But then I see the list, and he doesn’t even make it. What? How can that be? That’s like leaving The Babe out of the MLB hall of fame. It’s like forgetting Queen in the list of the best rock bands. It’s like not including Harry Potter in the best fantasy books. Ahh, but there’s our problem. Harry Potter trumps all. So the top movie villain, hold your breath if you haven’t already heard, is . . .
Voldemort? What? Really? Voldemort is the BEST movie villain of all time? Are you kidding me? Okay, the dude was a pretty good villain in books. And he was okay in the movies. But are you telling me he was scarier than Nazgul in LOTR? Are you telling me he was meaner than Maleficent in Sleeping Beauty? This woman put a family's daughter to sleep for 100 years. Talk about rude!
I don’t buy it, but here’s their list.
1. Lord Voldemort, Harry Potter - Ralph Fiennes
I’ve said enough about this. Bad choice. Not even the best villain in the last ten years.
2. Darth Vader, Star Wars -James Earl Jones, Hayden Christensen
Who’s going to argue with this? Dude was a GREAT villain.
3. Wicked Witch Of The West, The Wizard Of Oz - Margaret Hamilton
Don’t know that I’d put her near this high. But yeah, she and her flying monkeys gave me some pretty bad nightmares.
4. Hannibal Lecter, Silence Of The Lambs - Anthony Hopkins
Oh yeah. Waaayyyy creepy. He is in my top ten. Although the guy who was taking the girls and sewing their skin was also pretty nasty.
5. Joker, The Dark Knight - Heath Ledger
Okay, I have a big problem here. He can make the list next year. But this list was made before the movie even came out. You can’t put a guy in the HOF before he even comes up to bat. Even if he is great. The entertainment world is going to miss him, but no sentimental vote here.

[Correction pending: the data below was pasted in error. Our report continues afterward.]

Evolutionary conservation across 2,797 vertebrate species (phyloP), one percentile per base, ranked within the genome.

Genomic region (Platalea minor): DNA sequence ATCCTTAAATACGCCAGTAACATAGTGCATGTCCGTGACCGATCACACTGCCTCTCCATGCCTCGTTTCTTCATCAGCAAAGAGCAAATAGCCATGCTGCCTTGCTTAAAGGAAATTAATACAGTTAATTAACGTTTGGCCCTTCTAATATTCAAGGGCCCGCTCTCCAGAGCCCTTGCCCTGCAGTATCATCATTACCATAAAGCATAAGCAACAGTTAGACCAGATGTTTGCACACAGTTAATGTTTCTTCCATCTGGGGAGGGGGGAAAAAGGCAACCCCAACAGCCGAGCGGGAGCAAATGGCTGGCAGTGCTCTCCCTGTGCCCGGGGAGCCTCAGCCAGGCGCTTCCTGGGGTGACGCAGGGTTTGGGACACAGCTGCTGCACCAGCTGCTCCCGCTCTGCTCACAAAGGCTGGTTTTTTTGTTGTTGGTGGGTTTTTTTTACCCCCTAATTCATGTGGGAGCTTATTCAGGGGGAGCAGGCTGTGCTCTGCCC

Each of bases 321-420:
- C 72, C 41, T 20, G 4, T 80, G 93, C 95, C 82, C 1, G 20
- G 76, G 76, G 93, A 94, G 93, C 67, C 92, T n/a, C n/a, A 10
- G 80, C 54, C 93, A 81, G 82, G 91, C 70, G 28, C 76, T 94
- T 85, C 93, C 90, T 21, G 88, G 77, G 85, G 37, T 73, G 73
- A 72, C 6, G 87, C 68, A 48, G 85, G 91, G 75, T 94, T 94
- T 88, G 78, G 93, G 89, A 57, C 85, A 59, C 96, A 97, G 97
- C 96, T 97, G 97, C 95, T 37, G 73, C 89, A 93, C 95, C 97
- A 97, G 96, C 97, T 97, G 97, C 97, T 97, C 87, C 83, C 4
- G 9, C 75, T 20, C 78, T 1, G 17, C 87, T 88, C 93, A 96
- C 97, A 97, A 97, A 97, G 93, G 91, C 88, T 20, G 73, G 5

6. Goldfinger, Goldfinger - Gert Frobe
Huh? Nope. Lots of better villains, even in the Bond movies alone. I personally thought the Jaws character was pretty good.
7. Chigurgh, No Country For Old Men - Javier Bardem
No comment. Haven’t seen it.
8. Hans Gruber, Die Hard - Alan Rickman
Another swing and a miss. No idea why he made the list.
9. Max Cady, Cape Fear – Robert De Niro
Okay. He was scary.
10. The Queen, Snow White and the Seven Dwarfs- Lucille La Verne
Base hit. But I think a homer would have been Maleficent. I mean, dude, she could turn into a dragon!
So who were your favorite movie villains? And just for fun, who are you favorite book villains. I’d have to put the clown from IT pretty high on my list. Bonus question, what makes a good villian for you?
In blog tour news, I’ve been having a ball globe trotting and doing virtual interviews. Here are some more of the tour stops.
Jessica at The Blue Stocking Society joined me in Park City
Kimberly of Temporary? Insanity fattened me up on fondue.
Anna Hedges joined me for a fun Q&A on her blog ThE bLoG oF A. e. heDgES
Karlene of Ink Splasher and I ate fruit and listened to the dawn chimes sing.
“Weston” Elliott and I hung out in Farworld. You can read her Q&A and review at Wendword
Heather Justesen did a review on her blog, and will be doing a Q&A shortly
G Parker and I got to hang out at her sister’s cabin at Fish Lake. You can read about it at Musings From an LDS Writing Mom
And Mikaela did a review at her blog
Thanks so much to everyone who is taking part. If you have posted a review or interview and I missed you, please let me know. If you have sent me questions that I haven’t answered. I’m hurrying. I promise!
Friday, July 11, 2008